For whatever reason, I tasked myself with writing opinion pieces about AIs, despite the hundreds of sources already covering AI-related stories. Sources better qualified than me.

The first part of this series (HERE) covered some of the background stuff. Stuff like Copyright, Database Generation, Machine Learning, and how A.I. Art Generators work.

This post is Part 2 and covers some of the issues related to their use. This post is roughly 2,600 words or about 9 minutes of reading.

Right — here we go.


  1. So, what’s the problem?
    1. Example using artists and styles in the public domain
    2. Examples of art and styles not in the public domain
    3. Examples of artists being affected by AI Art Generators
  2. Summary (general)
  3. Summary (Personal)
  4. Conclusion (A.I. Art Generators)
  5. Reference Material:
    1. Videos:
    2. Articles (some may be behind paywalls):

In brief, these posts serve to introduce new readers — and reintroduce regular readers — to photos from the early days of this blog and, occasionally, to photos from days before this blog came into existence.

Today’s stroll on memory lane is a quick one . . .

The original post for the bird photos is HERE, and the photos are from THIS Gallery. The original post for the ship photos is HERE, and the photos are from THIS Gallery.

These photos are from our Thanksgiving 2011 visit and close out the review of galleries from our two visits to Galveston Bay.

I’ll begin with the smaller gallery (only 11 photos) of the ships crisscrossing the bay.

As can be seen, the ships often looked as if they would produce an interesting opportunity to photograph a collision . . . but it was not so, at least not while I was there.

Steampunk Can Opener

For whatever reason, I tasked myself with writing an opinion piece(s) about AIs, despite the hundreds of sources already covering AI-related stories. Sources better qualified than me.

. . . but sources that are not me, so here goes nothing. Oh, I’ve recently been reminded of the virtue of conciseness, but, you know, I’m still me, and there are many aspects to this discussion.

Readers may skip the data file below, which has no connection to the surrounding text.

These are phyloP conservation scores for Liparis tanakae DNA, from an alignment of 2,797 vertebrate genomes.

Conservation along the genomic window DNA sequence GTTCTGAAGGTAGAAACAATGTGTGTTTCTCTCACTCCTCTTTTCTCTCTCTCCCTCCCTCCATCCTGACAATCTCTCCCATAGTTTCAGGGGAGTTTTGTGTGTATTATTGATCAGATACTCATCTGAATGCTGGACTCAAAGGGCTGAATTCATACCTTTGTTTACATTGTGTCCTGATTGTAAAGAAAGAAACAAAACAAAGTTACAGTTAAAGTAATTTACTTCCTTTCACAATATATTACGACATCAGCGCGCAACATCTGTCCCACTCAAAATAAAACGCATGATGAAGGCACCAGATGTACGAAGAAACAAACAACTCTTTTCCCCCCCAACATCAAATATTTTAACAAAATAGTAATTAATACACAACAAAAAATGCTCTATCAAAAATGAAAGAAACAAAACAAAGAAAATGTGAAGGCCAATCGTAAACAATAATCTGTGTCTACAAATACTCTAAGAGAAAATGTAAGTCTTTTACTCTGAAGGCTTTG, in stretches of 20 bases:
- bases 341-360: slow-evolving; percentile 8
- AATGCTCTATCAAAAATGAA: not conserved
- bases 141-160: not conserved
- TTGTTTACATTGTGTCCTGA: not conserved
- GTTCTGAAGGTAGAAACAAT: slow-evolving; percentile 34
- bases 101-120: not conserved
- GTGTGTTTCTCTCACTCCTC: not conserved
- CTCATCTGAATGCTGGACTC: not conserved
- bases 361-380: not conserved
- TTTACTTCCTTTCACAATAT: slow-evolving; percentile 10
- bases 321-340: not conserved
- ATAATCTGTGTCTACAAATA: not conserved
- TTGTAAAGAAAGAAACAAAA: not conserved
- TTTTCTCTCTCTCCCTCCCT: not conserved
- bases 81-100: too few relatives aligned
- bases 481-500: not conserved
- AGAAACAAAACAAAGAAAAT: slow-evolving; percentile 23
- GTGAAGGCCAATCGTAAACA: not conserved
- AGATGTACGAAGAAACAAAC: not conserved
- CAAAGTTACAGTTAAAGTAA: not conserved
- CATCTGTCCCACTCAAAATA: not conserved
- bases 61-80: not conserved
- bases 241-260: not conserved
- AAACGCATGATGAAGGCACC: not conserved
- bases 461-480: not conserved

Therefore, I’m doing multiple posts so I don’t tire my readers. This post, then, is Part 1, covering the background stuff in about 1,900 words, or roughly 7 minutes of reading.

Right — here we go.

  1. Background: Copyright
    1. Copyright reading:
  2. Background: How do AI Art Generators work?
    1. Videos about AI image Generators
  3. The Database (images)
    1. Reference Articles:
  4. The AI Art Generators
Crop of Nikon D200 NEF (RAW) file – as shot

I planned to write a lengthy email giving Topaz Labs some feedback on their Topaz Photo AI app, but then I figured it would be too difficult to cover everything in an email.

So, here we are.

Fair Warning: this post might only interest Topaz and possibly a few people who own or are considering getting one of Topaz’s AI apps or their entire suite.

*** Unless interested in photo post-processing apps, best give this post a pass. ***

NOTE: This is in no way to be considered a criticism of any of these apps. They are my go-to apps for most of my post-processing, and I have nothing but praise for the company and the products. All I’m doing is pointing at something they might want to fix.

Right, here we go!

In brief, these posts serve to introduce new readers — and reintroduce regular readers — to photos from the early days of this blog and, occasionally, to photos from days before this blog came into existence.

Today’s stroll on memory lane is a quick one . . .

The original post for these photos is HERE. In this post, I’m sharing the video and photos from THIS Gallery. The photos are the same San Leon photos I’ve recently shared, except they’re converted to monochrome.

The gallery opens with a video which is a slideshow of the pictures in the gallery . . . why is that, you ask?

Because the post linked above consisted of just one photo and that video, which was uploaded to the WordPress Media Library. As I began running out of room in the Media Library, I replaced the video in the post with the YouTube link of the same video.

I know, it sounds confusing . . . basically, the video in the SmugMug Gallery is now redundant. Except the video is set to music, whereas the slideshow linked at the end of the post has no music.

Again, super-confusing . . . look, here’s the video.

If you’ve watched the video, you’re basically done . . . unless you want to see a few photos from that video.

This is a look back at photos from the last five months of 2022.

“Why five months? Why not six months?”

Well, Bob — if that is indeed your name — I’, not going through this again. If you want an answer, read the intro to the previous post.

Anyway, we continue with a brief — but hopefully worthwhile — look at a sampling of the 2022 photos I snapped using the Nikon D7500 camera.

“So, like, are these the best photos of the year?”

This is a look back at photos from the first seven months of 2022.

“Why seven months? Why not six months?”

Well, Bob — if that is indeed your name — I have 56 photos and wanted to split them into two posts, and it just happened that the first 28 photos cover the months of January through July of 2022.